A puppy can be an exciting and memorable holiday gift, but there are many reasons to be cautious when buying a puppy around the holidays, Better Business Bureau warns.
Pet ownership can be more complicated and expensive than some consumers realize, and prospective pet owners have to be extra cautious of unscrupulous puppy mills and scammers at this time of year.
“When people think of buying a new puppy, they don’t always consider how time-consuming and stressful it can be,” said Michelle L. Corey, BBB president and CEO. “It can be difficult to give a new puppy the time and attention it needs when you’re busy with holiday plans.”
Many experts counsel prospective pet owners to avoid introducing a new pet, especially a young one, into the family during the hustle and bustle of the holidays. Anyone whose heart is set on surprising a family with a dog should consider the family’s schedule and needs first. One alternative is to give a “pet voucher” that can be used to pick out a pet after the holidays.
Consumers also should carefully research the breeder, business, or organization that is selling the dog to avoid potential health problems or scams. Missouri is among the top states for so-called “puppy mills,” which often raise dogs in unsanitary and inhumane conditions. A 2010 BBB study of the puppy industry found that a fourth of the nation’s breeders were in Missouri, partly because of lax laws on licensing. A law aimed at tightening regulation of dog breeders was passed that year, but results have been mixed.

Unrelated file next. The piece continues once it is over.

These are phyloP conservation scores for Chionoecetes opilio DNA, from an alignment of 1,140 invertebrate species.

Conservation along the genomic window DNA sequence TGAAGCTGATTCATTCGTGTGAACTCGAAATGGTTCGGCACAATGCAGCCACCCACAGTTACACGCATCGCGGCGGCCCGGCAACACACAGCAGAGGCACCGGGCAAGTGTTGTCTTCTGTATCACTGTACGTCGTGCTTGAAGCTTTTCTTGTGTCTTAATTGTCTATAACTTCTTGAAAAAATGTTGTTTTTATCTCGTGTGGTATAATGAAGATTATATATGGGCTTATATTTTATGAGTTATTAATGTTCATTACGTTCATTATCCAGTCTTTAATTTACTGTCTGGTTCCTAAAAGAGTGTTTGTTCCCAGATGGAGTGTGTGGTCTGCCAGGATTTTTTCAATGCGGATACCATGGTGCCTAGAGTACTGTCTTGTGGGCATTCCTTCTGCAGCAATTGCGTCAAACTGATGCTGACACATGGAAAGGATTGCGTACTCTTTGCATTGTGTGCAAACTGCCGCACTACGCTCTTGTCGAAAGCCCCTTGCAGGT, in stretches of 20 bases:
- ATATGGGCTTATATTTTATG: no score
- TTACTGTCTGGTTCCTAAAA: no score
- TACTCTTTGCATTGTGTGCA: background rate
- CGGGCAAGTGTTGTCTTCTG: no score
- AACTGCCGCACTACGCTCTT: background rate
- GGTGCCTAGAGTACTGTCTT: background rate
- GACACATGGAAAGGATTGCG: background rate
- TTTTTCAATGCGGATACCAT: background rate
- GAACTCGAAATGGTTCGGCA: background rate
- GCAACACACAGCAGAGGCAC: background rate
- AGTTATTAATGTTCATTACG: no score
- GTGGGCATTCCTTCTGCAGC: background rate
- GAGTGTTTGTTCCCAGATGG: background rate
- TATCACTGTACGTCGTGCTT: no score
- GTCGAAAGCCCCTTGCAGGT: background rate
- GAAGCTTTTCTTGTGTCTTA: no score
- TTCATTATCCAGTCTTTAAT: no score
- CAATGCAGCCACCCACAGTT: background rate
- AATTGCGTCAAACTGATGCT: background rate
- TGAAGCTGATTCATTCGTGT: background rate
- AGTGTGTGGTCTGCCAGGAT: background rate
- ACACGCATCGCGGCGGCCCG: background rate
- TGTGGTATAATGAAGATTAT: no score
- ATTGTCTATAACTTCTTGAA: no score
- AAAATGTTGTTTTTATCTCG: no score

Regardless of when you get a dog, BBB and the American Kennel Club offer the following advice:
- Avoid puppy scammers. Scammers may make an emotional appeal to unsuspecting consumers, commonly through classified newspaper or online ads. A better way to find a good breeder is to ask friends for referrals or to look for a rescue group or animal shelter. Always check out the firm’s BBB Business Review at bbb.org. Read the results of a BBB investigation of one puppy scammer to familiarize yourself further with puppy scam techniques.
- Check a breeder or shelter’s credentials. If you locate a puppy through a website, do not send money without speaking to the breeder and checking references and credentials first. Ask if the breeder is a member of an American Kennel Club-affiliated club and contact the club to verify membership. You can also search for a business’s BBB Business Review at bbb.org.
- Avoid puppy mills. Unless you can visit the breeding facility before purchase and bring your puppy home personally, do not purchase a puppy from a website. When you have a puppy shipped from another area, you don’t know how that puppy has been treated, how healthy or young it is or whether the puppy exists at all.
- Don’t be fooled by a well-designed website. Unscrupulous scammers will often create a professional-looking but fraudulent website designed to lure the potential buyer in with cute puppy pictures they have downloaded from other breeders’ websites.
- If it sounds too good to be true, it probably is. Beware of scammers who offer to “re-home” their purebred puppy in exchange for transportation or vaccination fees. If a free purebred puppy sounds too good to be true, it usually is. Scammers will continually ask for more money for unexpected — and fraudulent — costs, and you may never receive the puppy.
Consumers can learn how to protect themselves or find BBB Business Reviews and charity reviews by calling (314) 645-3300 or by going online to www.bbb.org.